“We look as far forward as 2099 because, as a venture capital firm, we invest in the long term,” he tells a group of journalists from Africa and the Middle East. “Companies explode in growth because there is value in the future. If there is no growth, they won’t explode.”
The big question that the Smart Cities Summit and Mastercard are trying to help answer is, what will cities look like in the year 2099? Tan can’t give an exact answer, but he offers a framework that helps one approach the question.
“If you want to look at 81 years into the future, and understand the change that will come, you need to double that amount and look into the past. That takes us to 1856. The difference between then and now is the difference you can expect between now and 2099.”
Click here or on the page link below to read on: Page 2: Soldiers and Health in 2099.
- Arthur Goldstuck is founder of World Wide Worx and editor-in-chief of Gadget.co.za. Follow him on Twitter on @art2gee and on YouTube
Street art goes electric
Kaspersky Lab and British street artist D*Face have unveiled the first-ever “art helmet” design at the Formula E finale for electric cars in New York.
The ‘Save The World’ helmets will be raced by DS Virgin Racing’s drivers, Sam Bird and Alex Lynn, as they traverse the New York street circuit during the final races of the Formula E season.
The announcement signals the first art helmet by a Formula E team, continuing the heritage of art in motorsport and the cybersecurity brand’s commitment to contemporary art, creativity and innovation. D*Face took inspiration from Kaspersky Lab’s tagline, “A Company To Save The World”, and hopes that his colourful work will inspire people to take positive action.
D*Face will announce his first-ever art car design with a custom-made livery for the DS Virgin Racing Team. Its design will be released at the “Art Goes Green” event after Saturday’s race. The helmets and art car are the latest installations in the “Save the World” collection, following a major permanent public mural that was installed in Brooklyn, New York, in May.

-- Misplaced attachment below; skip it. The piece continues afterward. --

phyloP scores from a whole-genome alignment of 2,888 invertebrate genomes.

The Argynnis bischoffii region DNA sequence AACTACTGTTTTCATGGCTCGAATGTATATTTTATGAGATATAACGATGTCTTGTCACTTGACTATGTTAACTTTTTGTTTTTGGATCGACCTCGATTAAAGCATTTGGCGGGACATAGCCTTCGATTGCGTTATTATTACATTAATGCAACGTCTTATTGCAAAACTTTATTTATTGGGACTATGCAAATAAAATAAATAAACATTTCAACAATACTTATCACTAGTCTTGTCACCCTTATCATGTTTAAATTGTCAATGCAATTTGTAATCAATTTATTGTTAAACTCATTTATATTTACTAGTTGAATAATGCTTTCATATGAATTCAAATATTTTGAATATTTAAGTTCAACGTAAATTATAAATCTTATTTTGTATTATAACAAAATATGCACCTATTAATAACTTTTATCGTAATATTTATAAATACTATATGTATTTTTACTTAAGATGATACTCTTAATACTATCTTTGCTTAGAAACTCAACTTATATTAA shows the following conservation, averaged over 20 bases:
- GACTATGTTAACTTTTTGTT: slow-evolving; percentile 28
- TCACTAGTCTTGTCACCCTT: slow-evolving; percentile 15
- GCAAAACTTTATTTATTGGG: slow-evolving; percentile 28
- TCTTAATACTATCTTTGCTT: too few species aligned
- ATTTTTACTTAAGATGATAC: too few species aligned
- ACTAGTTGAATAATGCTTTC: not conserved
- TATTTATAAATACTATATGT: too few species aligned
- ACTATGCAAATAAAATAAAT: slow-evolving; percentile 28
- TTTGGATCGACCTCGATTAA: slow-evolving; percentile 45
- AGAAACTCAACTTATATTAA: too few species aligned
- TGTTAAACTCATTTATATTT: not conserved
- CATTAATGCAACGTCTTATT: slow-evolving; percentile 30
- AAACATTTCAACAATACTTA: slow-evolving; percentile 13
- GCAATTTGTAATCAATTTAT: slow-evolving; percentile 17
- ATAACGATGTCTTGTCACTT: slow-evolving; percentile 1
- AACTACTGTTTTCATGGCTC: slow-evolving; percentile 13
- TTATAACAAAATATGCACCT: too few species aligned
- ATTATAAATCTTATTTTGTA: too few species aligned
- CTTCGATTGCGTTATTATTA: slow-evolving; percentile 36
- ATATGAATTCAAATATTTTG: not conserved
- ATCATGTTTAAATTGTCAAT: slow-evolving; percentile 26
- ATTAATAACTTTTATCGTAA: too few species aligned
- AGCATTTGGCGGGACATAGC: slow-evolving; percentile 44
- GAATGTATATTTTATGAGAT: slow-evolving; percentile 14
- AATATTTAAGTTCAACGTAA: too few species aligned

D*Face, whose real name is Dean Stockton, said: “It is exciting to work with Kaspersky Lab on this project and create art with a real message of hope for a better future. After all, this is our world and we need to look after it. It will take every one of us to make a real lasting, impactful change. I love the mentality of the DS Virgin Racing Team and that of Formula E by showcasing sport in a way that doesn’t harm the environment, but is still just as exhilarating and fun.
“It is time for us all to stand together and make a change… be that stopping data steals, climate change, plastic waste or using damaging fuels. I want everyone to make a pledge to do one thing that will help make a change.”
As a sponsor of DS Virgin Racing Team, Kaspersky Lab is responsible for protecting the team’s devices against cyber threats. The company sees the technical environment in the global sport of Formula E as the next frontier in furthering its research and development of new technologies to keep vehicles secure in the digital world.
Sylvain Filippi, Managing Director at DS Virgin Racing, said: “The whole team fully supports this great initiative and our thanks got to Kaspersky and D*Face for their collaboration. It’s an honour to have such an innovative artist bring his talents to bear in our team ahead of the season-finale; the car, drivers’ crash helmets and mural all look amazing.”
Aldo Fucelli Pessot del Bo, Head of Global Partnerships and Sponsorships at Kaspersky Lab added: “There is a need for innovation on a global scale, both in contemporary art and in the fast-growing sport of Formula E. Now, for the first time ever, Kaspersky Lab is proudly bringing together the two sectors in an effort to Save the World and unleash creativity, encourage freedom of expression and further innovation.”